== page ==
Memoirs, essays, parodies, parenting, poetry, clever-conceit chapter structures, and other book concepts I beg you to reframe if you want a commercial publisher and aren't a rejection-fetish masochist
It's not that these things don't sell. It's more that the odds of you personally selling them.......(Regina George cringe face)
This is another “zero posts last week = two posts this week” week.
I made today’s headline spicy for clicks. It is accurate; it is also a little misleading.
Before we get into why I advise first-time authors to avoid certain categories (and/or category descriptors), please take heart:
There is no category in publishing that “doesn’t sell.”
There are no absolutes in publishing, just asymptotes. This is a really, really important nuance to understand.
The Big 5 publish poetry. They publish essay collections. They publish everything that those How to Get Book Deal books advise against pursuing: short story collections from first-time authors; chapbooks; cancer and addiction memoirs; re-issues of self-published novels; compilations of previously-published columns; parodies; meditative parenting books; epistolary fiction; formally inventive fiction; biographies of unknown figures; obscure histories written by the protagonists’ grandchildren.
You name it, a commercial publisher has published it. There are no rules, shoulds, or shouldn’ts in this industry. There are only well-worn trails and less-worn ones—and on the latter, there are many more obstacles, each of which might take you years to navigate.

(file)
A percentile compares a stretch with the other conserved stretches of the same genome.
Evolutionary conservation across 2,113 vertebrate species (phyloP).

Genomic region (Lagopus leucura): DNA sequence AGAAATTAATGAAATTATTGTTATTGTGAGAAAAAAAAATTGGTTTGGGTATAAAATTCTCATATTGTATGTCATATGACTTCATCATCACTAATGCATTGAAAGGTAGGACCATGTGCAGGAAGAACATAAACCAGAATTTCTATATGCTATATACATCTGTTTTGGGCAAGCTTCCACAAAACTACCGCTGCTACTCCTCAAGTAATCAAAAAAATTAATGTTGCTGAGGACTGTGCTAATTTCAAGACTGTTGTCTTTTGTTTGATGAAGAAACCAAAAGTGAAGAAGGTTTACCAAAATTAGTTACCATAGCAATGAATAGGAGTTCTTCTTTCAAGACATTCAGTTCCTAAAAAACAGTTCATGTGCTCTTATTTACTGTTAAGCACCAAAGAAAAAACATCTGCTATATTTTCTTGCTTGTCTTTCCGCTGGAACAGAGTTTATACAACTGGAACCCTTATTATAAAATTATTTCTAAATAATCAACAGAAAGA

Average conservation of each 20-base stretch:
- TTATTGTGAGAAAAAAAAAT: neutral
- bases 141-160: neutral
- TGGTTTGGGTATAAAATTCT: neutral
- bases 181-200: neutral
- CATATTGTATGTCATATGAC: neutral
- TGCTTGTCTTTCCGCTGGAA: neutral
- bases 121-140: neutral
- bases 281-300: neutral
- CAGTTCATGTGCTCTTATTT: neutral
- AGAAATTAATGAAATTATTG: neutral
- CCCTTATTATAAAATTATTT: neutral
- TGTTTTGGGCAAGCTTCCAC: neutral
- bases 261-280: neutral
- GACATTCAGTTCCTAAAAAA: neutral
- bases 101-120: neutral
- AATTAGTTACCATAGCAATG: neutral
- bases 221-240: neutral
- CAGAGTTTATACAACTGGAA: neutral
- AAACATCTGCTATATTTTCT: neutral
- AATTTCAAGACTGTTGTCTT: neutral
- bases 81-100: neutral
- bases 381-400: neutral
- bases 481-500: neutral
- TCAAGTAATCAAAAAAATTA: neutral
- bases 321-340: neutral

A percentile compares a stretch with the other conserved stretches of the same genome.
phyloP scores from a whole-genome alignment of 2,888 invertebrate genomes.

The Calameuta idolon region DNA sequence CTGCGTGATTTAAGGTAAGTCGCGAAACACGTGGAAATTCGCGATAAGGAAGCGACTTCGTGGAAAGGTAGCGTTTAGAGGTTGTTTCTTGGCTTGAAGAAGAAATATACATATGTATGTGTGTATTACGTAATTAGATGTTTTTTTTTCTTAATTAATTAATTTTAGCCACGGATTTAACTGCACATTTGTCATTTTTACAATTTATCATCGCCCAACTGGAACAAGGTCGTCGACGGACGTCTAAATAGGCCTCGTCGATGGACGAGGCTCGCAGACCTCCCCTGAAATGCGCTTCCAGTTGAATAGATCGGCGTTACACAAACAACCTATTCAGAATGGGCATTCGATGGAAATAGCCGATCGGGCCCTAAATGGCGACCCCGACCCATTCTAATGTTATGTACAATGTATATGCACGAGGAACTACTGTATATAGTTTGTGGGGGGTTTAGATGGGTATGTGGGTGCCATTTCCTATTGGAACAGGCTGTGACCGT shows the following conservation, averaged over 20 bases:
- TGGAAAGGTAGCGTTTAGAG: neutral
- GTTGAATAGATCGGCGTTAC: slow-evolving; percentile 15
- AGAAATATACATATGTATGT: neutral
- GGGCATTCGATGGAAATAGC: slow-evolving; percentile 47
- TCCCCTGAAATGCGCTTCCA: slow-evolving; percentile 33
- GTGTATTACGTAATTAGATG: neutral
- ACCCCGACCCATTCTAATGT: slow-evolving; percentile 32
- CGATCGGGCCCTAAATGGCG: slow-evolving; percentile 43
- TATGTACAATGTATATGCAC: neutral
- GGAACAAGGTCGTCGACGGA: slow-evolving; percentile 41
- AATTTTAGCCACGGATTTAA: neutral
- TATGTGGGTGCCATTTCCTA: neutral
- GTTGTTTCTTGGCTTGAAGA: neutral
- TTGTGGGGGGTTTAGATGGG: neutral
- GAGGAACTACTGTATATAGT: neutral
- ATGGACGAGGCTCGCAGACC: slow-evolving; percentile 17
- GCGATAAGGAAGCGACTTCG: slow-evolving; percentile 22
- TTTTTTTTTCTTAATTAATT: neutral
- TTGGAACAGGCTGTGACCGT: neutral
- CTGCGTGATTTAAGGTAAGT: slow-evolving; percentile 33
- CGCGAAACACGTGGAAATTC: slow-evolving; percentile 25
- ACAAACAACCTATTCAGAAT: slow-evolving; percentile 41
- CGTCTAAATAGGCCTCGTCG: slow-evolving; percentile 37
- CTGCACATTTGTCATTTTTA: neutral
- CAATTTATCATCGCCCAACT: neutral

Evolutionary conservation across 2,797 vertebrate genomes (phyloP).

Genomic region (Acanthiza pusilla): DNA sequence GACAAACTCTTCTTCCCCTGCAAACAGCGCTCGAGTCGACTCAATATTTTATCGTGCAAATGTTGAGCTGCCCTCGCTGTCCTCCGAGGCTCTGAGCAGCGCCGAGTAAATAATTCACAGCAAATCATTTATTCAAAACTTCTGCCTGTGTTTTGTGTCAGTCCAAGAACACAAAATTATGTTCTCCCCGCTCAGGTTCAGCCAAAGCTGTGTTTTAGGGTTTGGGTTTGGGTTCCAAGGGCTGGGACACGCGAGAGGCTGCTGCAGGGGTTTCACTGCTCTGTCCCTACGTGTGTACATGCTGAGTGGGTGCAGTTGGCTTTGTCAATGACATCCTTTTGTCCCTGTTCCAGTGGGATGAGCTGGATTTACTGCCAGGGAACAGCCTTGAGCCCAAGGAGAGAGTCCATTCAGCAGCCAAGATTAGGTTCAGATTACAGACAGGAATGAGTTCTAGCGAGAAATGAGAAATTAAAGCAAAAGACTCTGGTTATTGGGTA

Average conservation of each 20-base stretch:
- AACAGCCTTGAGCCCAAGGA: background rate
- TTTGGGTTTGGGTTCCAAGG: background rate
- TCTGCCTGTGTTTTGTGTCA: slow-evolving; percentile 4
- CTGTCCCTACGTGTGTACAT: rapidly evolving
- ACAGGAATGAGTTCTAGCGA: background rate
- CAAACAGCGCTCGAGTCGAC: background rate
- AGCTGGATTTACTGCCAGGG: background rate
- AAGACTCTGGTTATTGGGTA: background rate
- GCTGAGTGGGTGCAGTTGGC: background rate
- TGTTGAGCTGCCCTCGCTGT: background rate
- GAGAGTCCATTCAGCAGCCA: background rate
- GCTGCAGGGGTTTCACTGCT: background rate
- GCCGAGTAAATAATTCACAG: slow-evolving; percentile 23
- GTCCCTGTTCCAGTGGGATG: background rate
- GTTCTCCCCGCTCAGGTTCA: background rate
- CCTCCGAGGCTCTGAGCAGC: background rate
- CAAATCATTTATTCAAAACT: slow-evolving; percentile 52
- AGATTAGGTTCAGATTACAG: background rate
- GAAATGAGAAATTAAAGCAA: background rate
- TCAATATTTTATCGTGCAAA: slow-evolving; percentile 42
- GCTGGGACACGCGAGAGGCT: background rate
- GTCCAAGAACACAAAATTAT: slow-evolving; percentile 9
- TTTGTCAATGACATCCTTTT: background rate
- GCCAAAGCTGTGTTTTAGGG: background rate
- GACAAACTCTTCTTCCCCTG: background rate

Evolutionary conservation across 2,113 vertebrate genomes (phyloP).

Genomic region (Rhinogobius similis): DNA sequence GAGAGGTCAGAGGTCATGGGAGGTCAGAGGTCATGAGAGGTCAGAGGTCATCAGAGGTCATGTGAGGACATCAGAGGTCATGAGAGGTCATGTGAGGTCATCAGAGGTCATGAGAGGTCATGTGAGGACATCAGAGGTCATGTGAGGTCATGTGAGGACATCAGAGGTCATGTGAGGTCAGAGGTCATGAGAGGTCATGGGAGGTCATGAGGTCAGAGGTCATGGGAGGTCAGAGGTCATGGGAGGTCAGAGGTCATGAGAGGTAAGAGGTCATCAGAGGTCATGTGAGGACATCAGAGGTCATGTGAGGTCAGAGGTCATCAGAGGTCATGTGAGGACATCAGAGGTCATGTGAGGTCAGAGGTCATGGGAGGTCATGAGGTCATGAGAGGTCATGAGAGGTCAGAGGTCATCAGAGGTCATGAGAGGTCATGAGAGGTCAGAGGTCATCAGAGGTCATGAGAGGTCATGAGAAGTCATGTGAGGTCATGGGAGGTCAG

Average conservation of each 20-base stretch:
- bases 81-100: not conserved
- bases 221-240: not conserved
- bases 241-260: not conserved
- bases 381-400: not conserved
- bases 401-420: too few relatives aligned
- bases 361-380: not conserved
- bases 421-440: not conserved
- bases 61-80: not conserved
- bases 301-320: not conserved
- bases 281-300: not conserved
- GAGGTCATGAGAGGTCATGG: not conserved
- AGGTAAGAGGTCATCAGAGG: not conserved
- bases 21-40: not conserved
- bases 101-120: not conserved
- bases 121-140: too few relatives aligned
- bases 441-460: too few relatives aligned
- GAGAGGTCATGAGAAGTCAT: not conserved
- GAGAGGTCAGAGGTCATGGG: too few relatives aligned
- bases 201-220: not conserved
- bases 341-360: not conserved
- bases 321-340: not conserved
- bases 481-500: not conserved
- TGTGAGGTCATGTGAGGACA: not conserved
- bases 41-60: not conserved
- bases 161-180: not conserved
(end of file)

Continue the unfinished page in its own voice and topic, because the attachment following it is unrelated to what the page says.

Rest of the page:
This is not something all authors are willing or able to do—let alone hear they have to do. But that doesn’t mean anything is Impossible with a capital I.
What publishers don’t do is publish in difficult categories often.
It isn’t impossible to get a book deal in a difficult category, but it is really, really, really, really hard. And this is on top of how difficult it is to get any kind of commercial deal in the first place.
I’ll give you an example. Poetry is an especially difficult category. If you want a major publisher to publish your poetry collection, you need to power your moonshot in one of two ways:
1. talent so exceptional that it blasts 99.9999% of published authors out of the water
I don’t know if any of you are that talented—I’m not. I can tell you for sure that none of us is that famous. Yes, I just scrolled through the subscriber roster to be sure of this.
Many of you have accomplished impressive things and have national platforms. All of you are rakish and toothsome. However, unless it’s 1998 and one of you is secretly Jewel—like, “Who Will Save Your Soul” Jewel—none of us is a current A-list celebrity widely known to the public.
That’s the kind of fame and timing you need to have a shot at, say, publishing a collection with HarperCollins, which is indeed something Jewel did in 1998.
Even IF you’re that famous, it’s not a guarantee. Mindblowing talent? Even less of a guarantee. It will help if you do something like win the Pulitzer Prize, publish in not one but many of the most renowned literary journals, and/or become the poet laureate before you try.
Maybe you don’t want a commercial book deal or don’t mind self-publishing / being published by a tiny, experimental publisher.
In which case, that’s great! You do you.
The rest of my post is predicated on the assumption that if you’re reading this, you want my strategic advice for maximizing your chances of securing a commercial book deal. You’re not here seeking my permission to take a moon shot.
If you happen to be in the latter category: you have my permission, God bless, and my useful advice will be back next week.
This post is for the rest of you.
If you really want a commercial book deal, think twice about positioning your book in any of the following categories.
In no particular order: